Over the past few years people have started to take great interest in the amazing properties and uses of blueberries (Vaccinium sect. Cyanococcus). Despite a modest nutritional value, blueberries have become popular thanks to their generous antioxidant content, a source of wonderful health benefits and long-term provider of good health.
Blueberries contain generous amounts of purple and blue-black anthocyanin antioxidants as well as good amounts of vitamins C, K and the antioxidant manganese, dietary fiber and are low in calories. Regular consumption can provide benefits for bones, the nervous, gastrointestinal and immune systems, skin and vision.
Types of blueberry
Most of the blueberry varieties available for purchase come from North America, the US and Canada, South America, Europe, Australia and New Zealand where they are grown commercially from a single variety occurring naturally in certain parts of North America and some its hybrids. The variety is called the northern highbush blueberry (Vaccinium corymbosum) and is the main cultivated blueberry variety.
The northern highbush blueberry occurs naturally in eastern Canada, eastern and southern US and has been naturalized across South America, Europe, Asia, New Zealand and other parts of the world.
Hybrid blueberry varieties resulting from the crossing of the northern highbush blueberry (Vaccinium corymbosum) and the southern lowbush blueberry (Vaccinium darrowii) also account for a significant part of the blueberry market worldwide.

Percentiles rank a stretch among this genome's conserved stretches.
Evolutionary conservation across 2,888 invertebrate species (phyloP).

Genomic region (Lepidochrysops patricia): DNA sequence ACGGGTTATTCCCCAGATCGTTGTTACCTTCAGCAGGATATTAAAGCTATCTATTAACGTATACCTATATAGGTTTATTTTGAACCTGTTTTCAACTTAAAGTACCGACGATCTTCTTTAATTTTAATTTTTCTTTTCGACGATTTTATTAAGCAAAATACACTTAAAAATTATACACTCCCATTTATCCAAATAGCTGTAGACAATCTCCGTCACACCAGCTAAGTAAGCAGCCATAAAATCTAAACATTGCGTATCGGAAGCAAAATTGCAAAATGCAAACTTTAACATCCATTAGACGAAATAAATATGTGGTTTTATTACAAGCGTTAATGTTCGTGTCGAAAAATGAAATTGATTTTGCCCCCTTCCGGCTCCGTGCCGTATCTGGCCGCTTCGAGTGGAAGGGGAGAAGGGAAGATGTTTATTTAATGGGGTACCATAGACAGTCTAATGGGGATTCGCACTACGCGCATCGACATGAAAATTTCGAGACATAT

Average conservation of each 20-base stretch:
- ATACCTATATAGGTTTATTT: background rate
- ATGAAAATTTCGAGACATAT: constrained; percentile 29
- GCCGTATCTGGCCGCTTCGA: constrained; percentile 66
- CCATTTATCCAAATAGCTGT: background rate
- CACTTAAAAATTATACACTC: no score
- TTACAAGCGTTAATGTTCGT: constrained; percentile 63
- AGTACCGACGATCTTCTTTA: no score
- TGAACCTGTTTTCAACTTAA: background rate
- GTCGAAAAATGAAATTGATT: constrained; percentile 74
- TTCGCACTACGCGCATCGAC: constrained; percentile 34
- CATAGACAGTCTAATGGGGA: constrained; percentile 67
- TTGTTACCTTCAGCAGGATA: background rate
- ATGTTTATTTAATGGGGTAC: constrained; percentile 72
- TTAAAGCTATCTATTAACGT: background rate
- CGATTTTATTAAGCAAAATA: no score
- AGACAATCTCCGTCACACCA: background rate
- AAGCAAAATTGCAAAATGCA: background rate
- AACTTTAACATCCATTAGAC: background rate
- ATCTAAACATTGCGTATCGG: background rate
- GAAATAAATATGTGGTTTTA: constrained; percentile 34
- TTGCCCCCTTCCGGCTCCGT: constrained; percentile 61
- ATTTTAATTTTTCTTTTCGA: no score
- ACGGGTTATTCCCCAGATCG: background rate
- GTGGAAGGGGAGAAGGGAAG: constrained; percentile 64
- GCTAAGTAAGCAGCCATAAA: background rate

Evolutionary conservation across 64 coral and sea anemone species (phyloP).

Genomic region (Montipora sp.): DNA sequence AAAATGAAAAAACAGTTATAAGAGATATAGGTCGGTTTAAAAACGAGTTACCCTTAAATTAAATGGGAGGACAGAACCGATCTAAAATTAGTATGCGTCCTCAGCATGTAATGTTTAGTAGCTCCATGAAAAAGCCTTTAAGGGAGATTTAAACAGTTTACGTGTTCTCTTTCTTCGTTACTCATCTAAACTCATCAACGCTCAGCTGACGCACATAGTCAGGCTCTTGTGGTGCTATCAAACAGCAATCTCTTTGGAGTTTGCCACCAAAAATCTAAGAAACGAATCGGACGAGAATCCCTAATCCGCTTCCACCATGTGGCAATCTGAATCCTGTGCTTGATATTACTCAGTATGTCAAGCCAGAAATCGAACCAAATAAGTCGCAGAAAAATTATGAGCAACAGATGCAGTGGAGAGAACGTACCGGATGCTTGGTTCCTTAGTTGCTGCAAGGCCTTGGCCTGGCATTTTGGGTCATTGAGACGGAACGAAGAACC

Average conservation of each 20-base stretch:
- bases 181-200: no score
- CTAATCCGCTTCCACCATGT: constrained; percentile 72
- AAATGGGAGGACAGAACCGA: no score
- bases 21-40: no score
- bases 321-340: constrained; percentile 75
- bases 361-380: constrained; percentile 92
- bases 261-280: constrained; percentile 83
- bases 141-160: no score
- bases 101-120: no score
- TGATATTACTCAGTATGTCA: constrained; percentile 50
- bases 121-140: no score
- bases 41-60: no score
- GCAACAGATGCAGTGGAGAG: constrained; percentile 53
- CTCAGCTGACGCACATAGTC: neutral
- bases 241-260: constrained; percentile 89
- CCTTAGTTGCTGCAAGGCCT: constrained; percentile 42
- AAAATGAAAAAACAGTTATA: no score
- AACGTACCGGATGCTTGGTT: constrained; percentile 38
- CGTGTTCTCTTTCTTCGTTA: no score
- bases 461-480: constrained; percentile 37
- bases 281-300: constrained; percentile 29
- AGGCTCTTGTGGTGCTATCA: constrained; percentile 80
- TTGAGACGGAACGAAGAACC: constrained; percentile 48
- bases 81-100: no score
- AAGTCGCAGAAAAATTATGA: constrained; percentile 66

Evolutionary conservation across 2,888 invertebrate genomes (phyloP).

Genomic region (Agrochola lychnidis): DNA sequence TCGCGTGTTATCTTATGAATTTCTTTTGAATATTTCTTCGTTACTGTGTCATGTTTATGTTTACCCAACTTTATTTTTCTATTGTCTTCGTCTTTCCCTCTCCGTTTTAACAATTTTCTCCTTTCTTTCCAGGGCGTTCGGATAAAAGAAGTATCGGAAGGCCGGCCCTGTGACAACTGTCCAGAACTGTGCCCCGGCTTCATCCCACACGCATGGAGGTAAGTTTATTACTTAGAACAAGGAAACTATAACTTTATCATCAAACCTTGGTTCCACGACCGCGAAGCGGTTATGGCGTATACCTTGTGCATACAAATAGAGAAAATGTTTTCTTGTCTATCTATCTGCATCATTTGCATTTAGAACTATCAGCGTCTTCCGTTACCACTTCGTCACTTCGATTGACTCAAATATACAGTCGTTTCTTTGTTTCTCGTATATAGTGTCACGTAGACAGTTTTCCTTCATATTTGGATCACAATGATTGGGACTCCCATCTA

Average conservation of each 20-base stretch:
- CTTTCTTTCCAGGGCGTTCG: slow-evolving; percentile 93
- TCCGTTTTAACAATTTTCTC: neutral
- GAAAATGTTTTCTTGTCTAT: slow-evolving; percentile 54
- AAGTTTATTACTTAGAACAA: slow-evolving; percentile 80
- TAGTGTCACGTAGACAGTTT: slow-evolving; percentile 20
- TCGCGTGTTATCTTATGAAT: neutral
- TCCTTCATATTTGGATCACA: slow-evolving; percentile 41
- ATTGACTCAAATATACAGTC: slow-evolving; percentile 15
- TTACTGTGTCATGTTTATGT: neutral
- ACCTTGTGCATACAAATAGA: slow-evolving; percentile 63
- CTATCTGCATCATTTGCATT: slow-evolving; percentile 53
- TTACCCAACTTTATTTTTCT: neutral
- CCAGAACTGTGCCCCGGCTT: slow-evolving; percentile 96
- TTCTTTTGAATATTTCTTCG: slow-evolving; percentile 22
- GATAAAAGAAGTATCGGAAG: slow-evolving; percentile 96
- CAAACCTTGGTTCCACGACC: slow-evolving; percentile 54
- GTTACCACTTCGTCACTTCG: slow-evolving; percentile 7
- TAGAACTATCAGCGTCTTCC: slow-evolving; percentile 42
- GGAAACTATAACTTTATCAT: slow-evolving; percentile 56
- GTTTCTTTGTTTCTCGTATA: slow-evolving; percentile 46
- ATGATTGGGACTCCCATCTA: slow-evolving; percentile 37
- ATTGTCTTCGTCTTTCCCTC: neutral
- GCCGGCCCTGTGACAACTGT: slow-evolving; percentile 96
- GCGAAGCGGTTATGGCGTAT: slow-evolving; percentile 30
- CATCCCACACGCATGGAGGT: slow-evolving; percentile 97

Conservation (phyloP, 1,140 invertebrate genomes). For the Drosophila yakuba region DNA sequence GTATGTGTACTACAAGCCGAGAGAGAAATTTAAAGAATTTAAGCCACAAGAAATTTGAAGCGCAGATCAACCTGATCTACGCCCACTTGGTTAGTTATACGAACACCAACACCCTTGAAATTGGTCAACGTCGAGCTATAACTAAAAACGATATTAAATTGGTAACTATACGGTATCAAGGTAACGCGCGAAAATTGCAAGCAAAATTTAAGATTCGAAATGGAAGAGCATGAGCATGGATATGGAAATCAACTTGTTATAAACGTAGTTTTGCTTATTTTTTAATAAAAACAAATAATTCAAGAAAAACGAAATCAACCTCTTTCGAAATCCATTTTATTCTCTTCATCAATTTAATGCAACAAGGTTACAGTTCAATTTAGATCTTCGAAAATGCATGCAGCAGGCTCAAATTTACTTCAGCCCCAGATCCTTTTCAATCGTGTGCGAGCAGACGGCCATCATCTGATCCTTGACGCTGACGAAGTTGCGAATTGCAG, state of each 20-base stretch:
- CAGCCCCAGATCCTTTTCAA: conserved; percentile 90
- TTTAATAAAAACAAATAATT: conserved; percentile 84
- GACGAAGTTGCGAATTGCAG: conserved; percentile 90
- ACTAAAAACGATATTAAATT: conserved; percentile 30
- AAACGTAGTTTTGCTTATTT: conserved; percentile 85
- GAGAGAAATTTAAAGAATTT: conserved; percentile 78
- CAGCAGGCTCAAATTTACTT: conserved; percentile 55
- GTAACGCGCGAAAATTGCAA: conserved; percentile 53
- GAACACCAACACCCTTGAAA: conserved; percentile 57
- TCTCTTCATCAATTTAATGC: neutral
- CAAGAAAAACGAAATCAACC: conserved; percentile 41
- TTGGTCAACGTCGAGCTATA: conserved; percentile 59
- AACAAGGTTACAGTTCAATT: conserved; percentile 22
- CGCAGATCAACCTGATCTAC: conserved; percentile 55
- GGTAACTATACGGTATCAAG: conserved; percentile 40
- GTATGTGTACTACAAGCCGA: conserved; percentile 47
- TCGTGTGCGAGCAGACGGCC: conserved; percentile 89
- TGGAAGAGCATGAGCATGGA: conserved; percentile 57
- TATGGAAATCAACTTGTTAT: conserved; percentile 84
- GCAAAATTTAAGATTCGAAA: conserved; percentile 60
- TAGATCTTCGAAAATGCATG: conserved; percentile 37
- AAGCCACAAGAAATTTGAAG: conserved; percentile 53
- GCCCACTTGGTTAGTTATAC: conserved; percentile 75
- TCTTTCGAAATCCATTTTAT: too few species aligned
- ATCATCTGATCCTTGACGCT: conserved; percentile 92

Semi-wild and wild blueberries also account for a good deal of the blueberry supply in local markets. In Europe and Asia, for example, a significant part of of blueberries available in farmer’s markets, health food stores and mini-markets are sourced from the wild. And they are different varieties from the North American Vaccinium corymbosum blueberry and its hybrids.
The European blueberry, also called the bilberry (Vaccinium myrtillus), is a species of blueberry related to the American blueberry. The very-similar looking shrub grows freely in the wild throughout all of Europe and parts of Asia and bears fruits that look a lot like American blueberries. The fruits of the European blueberry are also blueberries.
Another popular type of blueberry is the bog blueberry or the bog bilberry (Vaccinium uliginosum). This type of blueberry is a common presence in the Northern hemisphere where is grows freely in the wild. The bog blueberry or bog bilberry is especially popular in Russia and colder regions of Europe where it represents the standard blueberry.
Blueberry vs bilberry vs bog blueberries
There are two main types of blueberry: the American blueberry and the European blueberry or the bilberry. While related and very similar looking, the two varieties are distinct species of the same fruit.
The first major difference between the two types of blueberry is the color of their flesh. That is, North American blueberries are pale white to greenish-white inside, with translucent flesh, and have several tiny light brown seeds while European blueberries, or bilberries, have a deeply pigmented dark red-purple flesh and slightly larger seeds.
Because their flesh is extremely pigmented, European blueberries (bilberries) stain more than blueberries – they will stain both skin and clothes. Because of their deep reddish purple flesh color, European blueberries are also much more flavorful. The natural pigments that color the flesh are called anthocyanins and are a source of rich tangy and fruity flavors that contribute to the taste of the fruit.